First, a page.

The Mountain Times

°F Thu, April 24, 2014

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The Zen of winter driving in Vermont

Vermont's rugged topography demands road savvy driving at all times of year, but winter requires extra diligence: corkscrew two-lane roads, abrupt grades, blind hills and curves, narrow mountain passes create an extra dimension of hazard. Add quirky weather, patchy cell-phone coverage, and the occasional moose, and you'll find you may need to adjust your usual driving style.
What follows is a set of driving practices that Vermonters have developed, which can be summed up in four words: patience, balance, harmony, and common sense.

Be Patient
Many people complain that "people drive too fast." But what is "too fast?" Posted speeds represent the top speed under ideal conditions. But drivers on Vermont roads are also expected to "drive to conditions." Winter conditions can call for reducing driving speed by at least one third.  "Too fast for conditions" always involves driver error, in the eyes of the law.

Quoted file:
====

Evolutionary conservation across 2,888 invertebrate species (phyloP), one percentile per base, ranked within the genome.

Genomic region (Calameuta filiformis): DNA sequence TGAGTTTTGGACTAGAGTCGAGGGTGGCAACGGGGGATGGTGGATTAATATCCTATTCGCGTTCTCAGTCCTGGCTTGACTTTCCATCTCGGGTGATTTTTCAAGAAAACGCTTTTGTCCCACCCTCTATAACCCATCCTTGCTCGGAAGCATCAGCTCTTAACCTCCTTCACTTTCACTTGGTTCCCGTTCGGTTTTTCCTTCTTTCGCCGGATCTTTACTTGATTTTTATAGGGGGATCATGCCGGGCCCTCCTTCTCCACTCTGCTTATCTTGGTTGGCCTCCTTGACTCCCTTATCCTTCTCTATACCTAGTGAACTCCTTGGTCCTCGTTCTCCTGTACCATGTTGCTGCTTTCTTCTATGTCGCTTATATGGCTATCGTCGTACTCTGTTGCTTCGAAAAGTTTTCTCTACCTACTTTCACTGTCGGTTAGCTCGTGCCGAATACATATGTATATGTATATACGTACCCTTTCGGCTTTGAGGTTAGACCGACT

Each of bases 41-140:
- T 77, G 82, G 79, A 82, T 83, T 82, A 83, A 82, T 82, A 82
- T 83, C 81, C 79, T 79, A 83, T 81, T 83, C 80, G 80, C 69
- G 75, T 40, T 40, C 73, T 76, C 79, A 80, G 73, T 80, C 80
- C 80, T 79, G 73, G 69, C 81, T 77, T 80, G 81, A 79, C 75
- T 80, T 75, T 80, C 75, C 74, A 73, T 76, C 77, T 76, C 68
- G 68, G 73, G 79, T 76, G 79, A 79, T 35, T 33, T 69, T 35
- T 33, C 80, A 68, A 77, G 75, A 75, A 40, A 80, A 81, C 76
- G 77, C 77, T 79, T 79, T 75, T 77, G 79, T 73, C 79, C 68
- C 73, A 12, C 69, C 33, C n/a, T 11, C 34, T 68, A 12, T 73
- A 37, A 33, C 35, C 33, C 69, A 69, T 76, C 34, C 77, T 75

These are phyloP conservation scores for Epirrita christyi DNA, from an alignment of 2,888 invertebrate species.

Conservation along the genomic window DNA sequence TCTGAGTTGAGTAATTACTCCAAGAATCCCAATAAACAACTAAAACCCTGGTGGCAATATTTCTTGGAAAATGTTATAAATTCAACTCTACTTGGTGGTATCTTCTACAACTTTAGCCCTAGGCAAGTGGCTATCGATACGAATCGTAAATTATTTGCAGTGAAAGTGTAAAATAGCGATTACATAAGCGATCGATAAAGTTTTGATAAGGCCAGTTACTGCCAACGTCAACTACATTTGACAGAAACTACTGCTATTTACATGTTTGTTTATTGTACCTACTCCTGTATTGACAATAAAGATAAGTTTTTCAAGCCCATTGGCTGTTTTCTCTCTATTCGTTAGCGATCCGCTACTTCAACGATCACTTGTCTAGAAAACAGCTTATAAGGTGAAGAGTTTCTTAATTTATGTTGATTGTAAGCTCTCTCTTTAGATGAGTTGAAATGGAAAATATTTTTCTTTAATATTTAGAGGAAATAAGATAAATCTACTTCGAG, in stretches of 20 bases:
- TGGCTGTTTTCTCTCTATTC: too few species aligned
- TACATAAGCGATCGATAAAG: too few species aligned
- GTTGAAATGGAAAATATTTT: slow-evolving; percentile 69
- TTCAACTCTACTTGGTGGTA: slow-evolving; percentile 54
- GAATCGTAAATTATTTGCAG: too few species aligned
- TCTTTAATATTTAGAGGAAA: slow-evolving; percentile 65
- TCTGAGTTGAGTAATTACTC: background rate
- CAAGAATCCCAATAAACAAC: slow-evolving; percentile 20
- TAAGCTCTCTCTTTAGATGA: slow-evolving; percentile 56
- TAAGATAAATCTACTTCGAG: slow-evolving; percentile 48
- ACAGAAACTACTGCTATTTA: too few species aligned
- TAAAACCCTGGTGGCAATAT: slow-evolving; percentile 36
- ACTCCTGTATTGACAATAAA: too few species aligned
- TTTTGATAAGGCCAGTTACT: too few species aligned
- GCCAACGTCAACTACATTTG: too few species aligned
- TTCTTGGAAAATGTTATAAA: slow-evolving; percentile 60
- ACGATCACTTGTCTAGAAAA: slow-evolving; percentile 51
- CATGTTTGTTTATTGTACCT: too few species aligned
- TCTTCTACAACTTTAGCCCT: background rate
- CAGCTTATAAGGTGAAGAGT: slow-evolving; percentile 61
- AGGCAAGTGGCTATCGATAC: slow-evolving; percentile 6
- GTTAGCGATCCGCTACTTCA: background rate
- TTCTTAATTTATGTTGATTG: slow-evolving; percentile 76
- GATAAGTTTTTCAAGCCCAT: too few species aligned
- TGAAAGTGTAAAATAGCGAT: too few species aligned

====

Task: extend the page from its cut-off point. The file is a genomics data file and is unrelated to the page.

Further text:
Speed works in tandem with following distance. The old "one-car-length-for-every-ten-m.p.h." must be revised for conditions too. Even the so-called "4-second rule" (4 seconds between cars at any speed) needs to be doubled for winter conditions, especially in a line of cars.  It all adds up to giving yourself a generous cushion of space for braking.  In extreme conditions, turn on your warning flashers. Keep in mind also that a vehicle that's following you too close for comfort they may be looking for the next (rare) opportunity to pass legally. Don't spar with them and allow their risky decisions involve you. Instead pull over at the earliest safe opportunity and let them go by.

Stay Centered
Drive as you would walk while balancing a glass of water on your head: Maintain an even, speed using a lower gear to minimize the need for braking and avoid sudden moves.

Turn off cruise control. Especially on hills, the transmission can surge as it tries to maintain speed. Take your foot off the accelerator and let the car "coast" (in gear) over icy patches and drifted snow.

Avoid taking curves on the inside. Don't play the odds-always assume someone is coming toward you from the other side. Head-on collisions are rarely survivable. Just slow down and tiptoe around the curve in the middle of the lane or on the outside.

Seek harmony, don't fight
Vermont drivers use road conditions to help control the vehicle:
·   Vermont hills tend to be abrupt and steep. If you see sky up ahead where the road used to be, back off on the accelerator and let the hill slow the car down naturally. Downshift at the crest in a lower gear. Most automatic transmissions allow you to downshift while in motion.